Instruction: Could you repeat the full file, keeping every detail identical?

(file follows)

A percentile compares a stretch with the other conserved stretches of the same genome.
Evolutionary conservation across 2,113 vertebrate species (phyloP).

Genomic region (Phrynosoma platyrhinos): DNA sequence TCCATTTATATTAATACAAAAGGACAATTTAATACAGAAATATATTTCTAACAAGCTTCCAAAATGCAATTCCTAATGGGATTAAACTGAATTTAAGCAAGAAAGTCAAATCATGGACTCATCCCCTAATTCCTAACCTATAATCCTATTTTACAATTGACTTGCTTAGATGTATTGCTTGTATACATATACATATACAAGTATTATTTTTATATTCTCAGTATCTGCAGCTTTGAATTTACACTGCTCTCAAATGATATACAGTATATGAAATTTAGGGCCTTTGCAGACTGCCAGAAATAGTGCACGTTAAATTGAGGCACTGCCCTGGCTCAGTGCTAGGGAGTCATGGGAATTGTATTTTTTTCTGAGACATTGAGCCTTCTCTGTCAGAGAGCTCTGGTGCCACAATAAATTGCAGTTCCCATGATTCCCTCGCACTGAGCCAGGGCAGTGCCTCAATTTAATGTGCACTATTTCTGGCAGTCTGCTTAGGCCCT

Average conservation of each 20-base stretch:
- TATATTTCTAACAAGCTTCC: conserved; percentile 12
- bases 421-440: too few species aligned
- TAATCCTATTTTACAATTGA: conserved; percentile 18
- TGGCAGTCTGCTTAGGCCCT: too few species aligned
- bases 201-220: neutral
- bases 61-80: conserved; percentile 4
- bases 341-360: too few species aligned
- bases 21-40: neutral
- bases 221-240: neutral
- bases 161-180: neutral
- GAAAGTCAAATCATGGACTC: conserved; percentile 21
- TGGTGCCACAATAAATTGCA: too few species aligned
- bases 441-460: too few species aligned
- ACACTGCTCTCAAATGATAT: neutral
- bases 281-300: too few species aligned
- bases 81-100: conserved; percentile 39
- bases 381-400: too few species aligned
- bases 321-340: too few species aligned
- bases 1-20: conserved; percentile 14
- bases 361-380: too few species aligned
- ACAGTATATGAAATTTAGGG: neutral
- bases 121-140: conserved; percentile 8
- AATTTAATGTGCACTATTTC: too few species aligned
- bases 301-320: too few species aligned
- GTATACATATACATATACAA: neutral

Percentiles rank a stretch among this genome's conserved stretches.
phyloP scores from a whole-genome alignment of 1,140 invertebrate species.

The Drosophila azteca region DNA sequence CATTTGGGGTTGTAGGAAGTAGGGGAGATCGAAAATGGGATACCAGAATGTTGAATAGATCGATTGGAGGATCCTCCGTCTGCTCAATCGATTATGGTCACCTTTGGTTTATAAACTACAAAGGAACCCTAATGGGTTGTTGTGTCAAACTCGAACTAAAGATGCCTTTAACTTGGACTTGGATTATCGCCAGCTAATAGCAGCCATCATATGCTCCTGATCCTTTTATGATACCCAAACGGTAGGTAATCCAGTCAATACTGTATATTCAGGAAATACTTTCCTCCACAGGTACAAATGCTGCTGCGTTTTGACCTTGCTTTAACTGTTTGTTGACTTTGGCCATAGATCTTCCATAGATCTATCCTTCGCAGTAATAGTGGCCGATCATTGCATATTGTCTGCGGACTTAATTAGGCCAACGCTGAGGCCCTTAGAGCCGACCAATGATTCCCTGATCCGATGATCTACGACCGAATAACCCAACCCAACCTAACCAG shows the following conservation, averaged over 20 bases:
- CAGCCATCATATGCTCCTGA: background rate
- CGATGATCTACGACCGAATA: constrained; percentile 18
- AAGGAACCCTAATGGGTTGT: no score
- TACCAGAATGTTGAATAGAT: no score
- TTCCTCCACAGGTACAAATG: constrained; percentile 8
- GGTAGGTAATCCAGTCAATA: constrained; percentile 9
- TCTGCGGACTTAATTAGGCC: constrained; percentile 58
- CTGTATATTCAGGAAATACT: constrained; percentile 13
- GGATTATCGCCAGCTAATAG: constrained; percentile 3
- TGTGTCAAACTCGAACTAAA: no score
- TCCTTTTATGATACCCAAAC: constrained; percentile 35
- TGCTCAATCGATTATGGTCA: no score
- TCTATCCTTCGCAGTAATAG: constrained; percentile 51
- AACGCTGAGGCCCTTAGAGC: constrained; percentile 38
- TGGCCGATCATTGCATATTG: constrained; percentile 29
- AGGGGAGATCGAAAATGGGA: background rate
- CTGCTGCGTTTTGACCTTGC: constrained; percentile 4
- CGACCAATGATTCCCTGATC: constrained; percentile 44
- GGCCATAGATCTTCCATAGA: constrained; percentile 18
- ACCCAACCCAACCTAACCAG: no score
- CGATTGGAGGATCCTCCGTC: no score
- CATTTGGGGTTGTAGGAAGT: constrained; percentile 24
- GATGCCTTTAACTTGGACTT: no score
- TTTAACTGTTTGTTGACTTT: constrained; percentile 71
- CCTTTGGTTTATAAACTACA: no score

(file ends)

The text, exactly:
A percentile compares a stretch with the other conserved stretches of the same genome.
Evolutionary conservation across 2,113 vertebrate species (phyloP).

Genomic region (Phrynosoma platyrhinos): DNA sequence TCCATTTATATTAATACAAAAGGACAATTTAATACAGAAATATATTTCTAACAAGCTTCCAAAATGCAATTCCTAATGGGATTAAACTGAATTTAAGCAAGAAAGTCAAATCATGGACTCATCCCCTAATTCCTAACCTATAATCCTATTTTACAATTGACTTGCTTAGATGTATTGCTTGTATACATATACATATACAAGTATTATTTTTATATTCTCAGTATCTGCAGCTTTGAATTTACACTGCTCTCAAATGATATACAGTATATGAAATTTAGGGCCTTTGCAGACTGCCAGAAATAGTGCACGTTAAATTGAGGCACTGCCCTGGCTCAGTGCTAGGGAGTCATGGGAATTGTATTTTTTTCTGAGACATTGAGCCTTCTCTGTCAGAGAGCTCTGGTGCCACAATAAATTGCAGTTCCCATGATTCCCTCGCACTGAGCCAGGGCAGTGCCTCAATTTAATGTGCACTATTTCTGGCAGTCTGCTTAGGCCCT

Average conservation of each 20-base stretch:
- TATATTTCTAACAAGCTTCC: conserved; percentile 12
- bases 421-440: too few species aligned
- TAATCCTATTTTACAATTGA: conserved; percentile 18
- TGGCAGTCTGCTTAGGCCCT: too few species aligned
- bases 201-220: neutral
- bases 61-80: conserved; percentile 4
- bases 341-360: too few species aligned
- bases 21-40: neutral
- bases 221-240: neutral
- bases 161-180: neutral
- GAAAGTCAAATCATGGACTC: conserved; percentile 21
- TGGTGCCACAATAAATTGCA: too few species aligned
- bases 441-460: too few species aligned
- ACACTGCTCTCAAATGATAT: neutral
- bases 281-300: too few species aligned
- bases 81-100: conserved; percentile 39
- bases 381-400: too few species aligned
- bases 321-340: too few species aligned
- bases 1-20: conserved; percentile 14
- bases 361-380: too few species aligned
- ACAGTATATGAAATTTAGGG: neutral
- bases 121-140: conserved; percentile 8
- AATTTAATGTGCACTATTTC: too few species aligned
- bases 301-320: too few species aligned
- GTATACATATACATATACAA: neutral

Percentiles rank a stretch among this genome's conserved stretches.
phyloP scores from a whole-genome alignment of 1,140 invertebrate species.

The Drosophila azteca region DNA sequence CATTTGGGGTTGTAGGAAGTAGGGGAGATCGAAAATGGGATACCAGAATGTTGAATAGATCGATTGGAGGATCCTCCGTCTGCTCAATCGATTATGGTCACCTTTGGTTTATAAACTACAAAGGAACCCTAATGGGTTGTTGTGTCAAACTCGAACTAAAGATGCCTTTAACTTGGACTTGGATTATCGCCAGCTAATAGCAGCCATCATATGCTCCTGATCCTTTTATGATACCCAAACGGTAGGTAATCCAGTCAATACTGTATATTCAGGAAATACTTTCCTCCACAGGTACAAATGCTGCTGCGTTTTGACCTTGCTTTAACTGTTTGTTGACTTTGGCCATAGATCTTCCATAGATCTATCCTTCGCAGTAATAGTGGCCGATCATTGCATATTGTCTGCGGACTTAATTAGGCCAACGCTGAGGCCCTTAGAGCCGACCAATGATTCCCTGATCCGATGATCTACGACCGAATAACCCAACCCAACCTAACCAG shows the following conservation, averaged over 20 bases:
- CAGCCATCATATGCTCCTGA: background rate
- CGATGATCTACGACCGAATA: constrained; percentile 18
- AAGGAACCCTAATGGGTTGT: no score
- TACCAGAATGTTGAATAGAT: no score
- TTCCTCCACAGGTACAAATG: constrained; percentile 8
- GGTAGGTAATCCAGTCAATA: constrained; percentile 9
- TCTGCGGACTTAATTAGGCC: constrained; percentile 58
- CTGTATATTCAGGAAATACT: constrained; percentile 13
- GGATTATCGCCAGCTAATAG: constrained; percentile 3
- TGTGTCAAACTCGAACTAAA: no score
- TCCTTTTATGATACCCAAAC: constrained; percentile 35
- TGCTCAATCGATTATGGTCA: no score
- TCTATCCTTCGCAGTAATAG: constrained; percentile 51
- AACGCTGAGGCCCTTAGAGC: constrained; percentile 38
- TGGCCGATCATTGCATATTG: constrained; percentile 29
- AGGGGAGATCGAAAATGGGA: background rate
- CTGCTGCGTTTTGACCTTGC: constrained; percentile 4
- CGACCAATGATTCCCTGATC: constrained; percentile 44
- GGCCATAGATCTTCCATAGA: constrained; percentile 18
- ACCCAACCCAACCTAACCAG: no score
- CGATTGGAGGATCCTCCGTC: no score
- CATTTGGGGTTGTAGGAAGT: constrained; percentile 24
- GATGCCTTTAACTTGGACTT: no score
- TTTAACTGTTTGTTGACTTT: constrained; percentile 71
- CCTTTGGTTTATAAACTACA: no score